The pressure from a number
of local futurists also had an impact on the nature of the dialogue –
more on how do we keep up with a changing world, instead of the
too-frequent complaint I’ve heard elsewhere that “we don’t understand
these changes”.  I was pleased to hear local residents even talking
about the use of artificial intelligence in libraries, something that
I’ve blogged about but not heard even from many professionals.  This is a
good indication that, at least in this community, the library won’t be
overtaken by onrushing technological changes, including one that was made public as we were meeting.

Rather than just continue a general discussion, Aspen’s Amy Garmer then presented 15 possible action steps.
She asked each person to vote on those steps (singly or combined) they
thought most important so that the group could generate a list of three
actions they would start to implement.

This voting and the
discussion around it also had the effect getting people’s commitment to
their choices and thus acceptance of responsibility for follow-up
tasks.  And, indeed, as the day ended, several people stepped up to take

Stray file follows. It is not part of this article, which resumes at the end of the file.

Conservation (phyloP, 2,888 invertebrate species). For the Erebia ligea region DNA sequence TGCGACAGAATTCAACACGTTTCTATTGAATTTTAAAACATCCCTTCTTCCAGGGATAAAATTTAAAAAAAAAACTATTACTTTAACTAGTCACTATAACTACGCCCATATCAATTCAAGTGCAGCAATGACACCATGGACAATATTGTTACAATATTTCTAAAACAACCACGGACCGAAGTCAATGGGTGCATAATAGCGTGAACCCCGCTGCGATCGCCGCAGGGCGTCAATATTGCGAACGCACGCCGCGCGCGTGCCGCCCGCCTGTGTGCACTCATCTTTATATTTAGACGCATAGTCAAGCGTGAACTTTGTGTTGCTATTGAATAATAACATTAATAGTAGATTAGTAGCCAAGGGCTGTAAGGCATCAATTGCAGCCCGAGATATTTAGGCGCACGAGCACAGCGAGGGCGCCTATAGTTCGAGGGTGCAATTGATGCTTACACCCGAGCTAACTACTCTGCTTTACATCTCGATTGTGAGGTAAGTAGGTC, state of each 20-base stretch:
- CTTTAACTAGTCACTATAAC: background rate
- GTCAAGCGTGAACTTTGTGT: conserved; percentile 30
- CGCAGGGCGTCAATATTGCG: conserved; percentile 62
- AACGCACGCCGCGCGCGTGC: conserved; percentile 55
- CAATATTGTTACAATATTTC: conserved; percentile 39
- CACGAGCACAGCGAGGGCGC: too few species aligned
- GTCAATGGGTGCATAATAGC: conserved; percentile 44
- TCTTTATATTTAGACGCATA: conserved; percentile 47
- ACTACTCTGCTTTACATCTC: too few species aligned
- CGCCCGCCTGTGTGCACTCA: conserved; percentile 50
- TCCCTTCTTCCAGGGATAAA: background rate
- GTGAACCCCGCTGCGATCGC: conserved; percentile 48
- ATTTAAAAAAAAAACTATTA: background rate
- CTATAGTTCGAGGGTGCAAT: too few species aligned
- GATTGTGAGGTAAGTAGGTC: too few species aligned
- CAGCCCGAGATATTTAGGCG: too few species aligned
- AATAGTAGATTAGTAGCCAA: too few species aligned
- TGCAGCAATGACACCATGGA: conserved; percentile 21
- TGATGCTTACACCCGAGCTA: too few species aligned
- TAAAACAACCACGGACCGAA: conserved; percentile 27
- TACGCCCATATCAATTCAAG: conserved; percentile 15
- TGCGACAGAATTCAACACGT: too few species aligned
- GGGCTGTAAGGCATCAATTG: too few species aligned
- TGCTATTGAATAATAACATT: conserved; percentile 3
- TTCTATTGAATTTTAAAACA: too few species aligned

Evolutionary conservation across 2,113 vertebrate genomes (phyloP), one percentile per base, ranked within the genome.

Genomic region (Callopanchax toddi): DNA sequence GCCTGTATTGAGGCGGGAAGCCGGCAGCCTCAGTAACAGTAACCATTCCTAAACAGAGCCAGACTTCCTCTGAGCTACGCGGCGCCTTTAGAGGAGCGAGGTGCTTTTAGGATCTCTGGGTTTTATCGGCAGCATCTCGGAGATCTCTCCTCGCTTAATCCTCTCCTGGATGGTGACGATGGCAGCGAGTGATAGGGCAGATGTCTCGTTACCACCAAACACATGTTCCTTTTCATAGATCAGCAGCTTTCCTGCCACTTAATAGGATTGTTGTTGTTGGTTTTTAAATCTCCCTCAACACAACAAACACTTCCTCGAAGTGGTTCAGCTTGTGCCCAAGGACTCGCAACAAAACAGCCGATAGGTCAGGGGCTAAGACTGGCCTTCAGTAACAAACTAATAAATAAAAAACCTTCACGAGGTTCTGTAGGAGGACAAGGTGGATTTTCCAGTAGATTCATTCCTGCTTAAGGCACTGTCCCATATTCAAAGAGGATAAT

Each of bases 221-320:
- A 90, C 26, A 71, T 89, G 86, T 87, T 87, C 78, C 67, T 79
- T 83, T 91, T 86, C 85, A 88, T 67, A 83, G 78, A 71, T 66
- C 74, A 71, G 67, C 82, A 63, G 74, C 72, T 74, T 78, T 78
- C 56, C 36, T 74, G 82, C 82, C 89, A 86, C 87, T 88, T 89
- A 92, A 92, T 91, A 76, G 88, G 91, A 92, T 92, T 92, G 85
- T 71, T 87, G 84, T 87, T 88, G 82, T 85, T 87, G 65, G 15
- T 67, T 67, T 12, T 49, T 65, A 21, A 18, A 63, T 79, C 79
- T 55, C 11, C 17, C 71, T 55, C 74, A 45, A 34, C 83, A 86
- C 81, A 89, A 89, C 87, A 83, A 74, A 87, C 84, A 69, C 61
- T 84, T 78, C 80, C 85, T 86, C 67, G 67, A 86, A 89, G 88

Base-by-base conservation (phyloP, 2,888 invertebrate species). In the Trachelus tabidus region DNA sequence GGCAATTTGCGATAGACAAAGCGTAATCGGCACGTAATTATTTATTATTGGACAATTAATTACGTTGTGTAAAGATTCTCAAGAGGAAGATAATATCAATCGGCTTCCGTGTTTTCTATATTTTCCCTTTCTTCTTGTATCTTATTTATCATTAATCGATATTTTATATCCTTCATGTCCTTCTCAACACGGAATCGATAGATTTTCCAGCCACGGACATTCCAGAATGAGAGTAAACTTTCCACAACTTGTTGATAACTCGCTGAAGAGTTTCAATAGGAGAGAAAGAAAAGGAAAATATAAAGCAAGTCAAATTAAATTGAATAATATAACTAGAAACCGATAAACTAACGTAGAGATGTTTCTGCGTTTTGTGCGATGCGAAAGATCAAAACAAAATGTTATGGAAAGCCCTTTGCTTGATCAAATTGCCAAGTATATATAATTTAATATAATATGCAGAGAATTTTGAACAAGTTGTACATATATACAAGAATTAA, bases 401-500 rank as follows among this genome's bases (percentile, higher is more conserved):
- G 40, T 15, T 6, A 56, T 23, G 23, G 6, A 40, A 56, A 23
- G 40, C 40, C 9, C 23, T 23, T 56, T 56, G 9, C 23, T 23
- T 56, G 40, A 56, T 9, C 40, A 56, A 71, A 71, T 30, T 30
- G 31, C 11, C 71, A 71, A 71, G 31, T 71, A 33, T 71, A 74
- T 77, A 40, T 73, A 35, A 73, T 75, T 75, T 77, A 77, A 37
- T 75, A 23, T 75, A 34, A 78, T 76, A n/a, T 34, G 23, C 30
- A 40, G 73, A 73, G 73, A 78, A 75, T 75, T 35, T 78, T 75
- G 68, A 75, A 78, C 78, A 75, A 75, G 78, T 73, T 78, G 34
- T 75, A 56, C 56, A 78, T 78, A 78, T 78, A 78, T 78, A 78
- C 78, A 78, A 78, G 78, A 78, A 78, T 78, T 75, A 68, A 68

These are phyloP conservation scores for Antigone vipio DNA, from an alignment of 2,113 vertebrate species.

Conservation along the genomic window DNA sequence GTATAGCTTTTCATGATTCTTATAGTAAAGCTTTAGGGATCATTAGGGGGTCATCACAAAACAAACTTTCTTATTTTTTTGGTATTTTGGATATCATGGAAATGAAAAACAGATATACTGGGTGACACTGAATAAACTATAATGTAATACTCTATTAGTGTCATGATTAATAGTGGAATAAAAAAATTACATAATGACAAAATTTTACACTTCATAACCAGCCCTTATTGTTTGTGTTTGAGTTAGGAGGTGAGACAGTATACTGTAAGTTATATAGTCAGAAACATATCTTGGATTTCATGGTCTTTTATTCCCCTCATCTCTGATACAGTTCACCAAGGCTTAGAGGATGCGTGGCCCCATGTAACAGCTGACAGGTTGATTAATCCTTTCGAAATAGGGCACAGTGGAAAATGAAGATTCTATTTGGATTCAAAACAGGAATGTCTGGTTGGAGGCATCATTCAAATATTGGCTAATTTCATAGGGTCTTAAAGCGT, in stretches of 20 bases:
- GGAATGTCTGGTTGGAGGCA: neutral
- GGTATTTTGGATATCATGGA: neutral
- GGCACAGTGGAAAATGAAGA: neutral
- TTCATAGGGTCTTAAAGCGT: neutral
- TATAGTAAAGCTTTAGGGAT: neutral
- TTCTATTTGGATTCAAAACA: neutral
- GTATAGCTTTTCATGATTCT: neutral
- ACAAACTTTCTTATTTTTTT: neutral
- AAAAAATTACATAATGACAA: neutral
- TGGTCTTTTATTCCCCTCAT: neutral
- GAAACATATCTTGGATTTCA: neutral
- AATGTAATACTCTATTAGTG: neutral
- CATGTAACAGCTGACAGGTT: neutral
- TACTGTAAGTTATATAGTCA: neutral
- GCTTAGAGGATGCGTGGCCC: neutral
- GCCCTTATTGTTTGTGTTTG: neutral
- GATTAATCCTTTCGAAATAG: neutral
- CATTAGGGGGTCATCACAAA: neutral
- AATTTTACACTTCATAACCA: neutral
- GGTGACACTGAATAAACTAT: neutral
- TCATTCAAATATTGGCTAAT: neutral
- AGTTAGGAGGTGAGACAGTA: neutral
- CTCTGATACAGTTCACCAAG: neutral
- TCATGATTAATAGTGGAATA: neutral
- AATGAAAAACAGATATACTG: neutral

on the tasks.

So, in a day and an evening, there was a sequence
of futuristic visioning, discussion of community priorities and
commitments to substantive action steps.

Simple, yet not very often successfully done.

© 2016 Norman Jacknis, All Rights Reserved 

[http://njacknis.tumblr.com/post/145909807742/visioning-for-a-library-and-its-community]

Older Suburban Cities: The New Startups Of Metro Regions

Last week, I was in Ridgeland, Mississippi, a suburban city of 25,000 outside of Jackson.  It is the second city in the state to adopt high speed broadband Internet in response to the challenge by the regional communications company, C-Spire.  For most of the day, I met with city aldermen and other public officials to discuss the various ways that broadband provides the foundation for economic development, learning, healthcare, even quality of life and tourism.

C-Spire also has its headquarters in Ridgeland, so you’d think that adoption would be widespread.  But the pattern of adoption in Ridgeland is similar to elsewhere.  It often is picked up by the more educated and affluent section of the town and slower to be adopted by others – including those who would most benefit from expanded opportunity.

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It was very encouraging to see the public officials focusing on broadband.  With the local public leadership strongly behind this effort to position Ridgeland for the 21st century, the likelihood that all will benefit will be much greater than in other cities I’ve seen where the local leaders do not seem to understand.